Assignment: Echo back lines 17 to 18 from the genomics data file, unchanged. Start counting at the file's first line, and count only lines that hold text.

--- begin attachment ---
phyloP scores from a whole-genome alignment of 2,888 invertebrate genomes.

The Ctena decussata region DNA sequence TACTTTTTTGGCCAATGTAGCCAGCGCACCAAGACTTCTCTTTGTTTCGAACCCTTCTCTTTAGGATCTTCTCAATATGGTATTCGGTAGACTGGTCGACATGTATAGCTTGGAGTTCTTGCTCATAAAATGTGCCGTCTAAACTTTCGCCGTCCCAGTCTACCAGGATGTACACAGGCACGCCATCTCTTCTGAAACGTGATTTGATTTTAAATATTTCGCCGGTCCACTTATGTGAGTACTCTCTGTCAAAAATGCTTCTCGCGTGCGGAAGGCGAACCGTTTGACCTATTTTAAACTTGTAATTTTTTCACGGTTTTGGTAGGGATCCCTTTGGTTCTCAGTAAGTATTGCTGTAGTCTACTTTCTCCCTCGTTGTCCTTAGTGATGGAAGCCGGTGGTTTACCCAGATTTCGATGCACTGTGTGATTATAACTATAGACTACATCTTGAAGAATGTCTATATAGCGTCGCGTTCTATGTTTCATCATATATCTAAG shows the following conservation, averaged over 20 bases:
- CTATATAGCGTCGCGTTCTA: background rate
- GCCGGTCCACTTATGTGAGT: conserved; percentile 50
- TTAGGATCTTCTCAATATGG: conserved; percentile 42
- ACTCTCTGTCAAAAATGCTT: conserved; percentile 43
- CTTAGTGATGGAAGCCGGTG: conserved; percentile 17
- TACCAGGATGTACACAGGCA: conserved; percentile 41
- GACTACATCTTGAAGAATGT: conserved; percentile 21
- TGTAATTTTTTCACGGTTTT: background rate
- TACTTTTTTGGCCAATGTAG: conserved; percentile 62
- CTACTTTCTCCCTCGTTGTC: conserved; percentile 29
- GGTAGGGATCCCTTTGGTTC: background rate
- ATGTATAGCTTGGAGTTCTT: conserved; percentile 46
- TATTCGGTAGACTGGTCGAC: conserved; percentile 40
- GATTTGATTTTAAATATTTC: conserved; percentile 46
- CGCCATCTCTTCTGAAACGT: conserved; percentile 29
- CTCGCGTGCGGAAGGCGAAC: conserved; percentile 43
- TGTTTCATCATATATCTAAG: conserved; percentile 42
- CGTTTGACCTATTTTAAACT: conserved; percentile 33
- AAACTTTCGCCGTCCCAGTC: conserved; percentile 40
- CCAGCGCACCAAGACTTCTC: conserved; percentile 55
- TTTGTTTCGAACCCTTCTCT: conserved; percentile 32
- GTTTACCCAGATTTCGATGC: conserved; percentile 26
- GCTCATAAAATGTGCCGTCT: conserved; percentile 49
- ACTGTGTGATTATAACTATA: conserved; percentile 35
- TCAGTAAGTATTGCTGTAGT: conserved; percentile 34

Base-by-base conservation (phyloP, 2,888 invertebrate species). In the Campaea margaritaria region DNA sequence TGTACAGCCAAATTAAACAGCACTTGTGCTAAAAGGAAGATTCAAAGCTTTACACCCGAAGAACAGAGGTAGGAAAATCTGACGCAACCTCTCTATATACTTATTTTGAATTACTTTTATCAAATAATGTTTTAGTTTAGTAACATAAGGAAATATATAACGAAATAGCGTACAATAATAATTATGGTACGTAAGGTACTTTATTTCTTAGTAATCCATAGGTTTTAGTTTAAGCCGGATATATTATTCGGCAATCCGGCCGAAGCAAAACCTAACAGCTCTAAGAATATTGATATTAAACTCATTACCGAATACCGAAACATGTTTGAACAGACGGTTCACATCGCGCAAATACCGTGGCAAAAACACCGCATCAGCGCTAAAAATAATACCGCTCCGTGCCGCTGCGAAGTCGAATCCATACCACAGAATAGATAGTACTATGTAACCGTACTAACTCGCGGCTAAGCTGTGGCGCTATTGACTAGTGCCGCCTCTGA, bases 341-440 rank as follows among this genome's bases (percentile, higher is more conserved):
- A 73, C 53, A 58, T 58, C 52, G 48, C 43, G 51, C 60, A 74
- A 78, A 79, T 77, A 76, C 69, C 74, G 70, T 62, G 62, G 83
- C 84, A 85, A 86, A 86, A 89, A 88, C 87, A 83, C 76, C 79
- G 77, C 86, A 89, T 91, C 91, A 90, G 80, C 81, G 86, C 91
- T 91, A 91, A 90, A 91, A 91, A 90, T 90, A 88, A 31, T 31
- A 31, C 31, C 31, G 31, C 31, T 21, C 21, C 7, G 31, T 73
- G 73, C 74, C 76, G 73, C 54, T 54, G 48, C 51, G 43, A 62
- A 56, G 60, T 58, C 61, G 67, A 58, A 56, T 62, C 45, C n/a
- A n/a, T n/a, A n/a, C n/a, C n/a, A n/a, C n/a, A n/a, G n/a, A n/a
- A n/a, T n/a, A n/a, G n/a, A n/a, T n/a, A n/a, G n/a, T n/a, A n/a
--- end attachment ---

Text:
- CGCCATCTCTTCTGAAACGT: conserved; percentile 29
- CTCGCGTGCGGAAGGCGAAC: conserved; percentile 43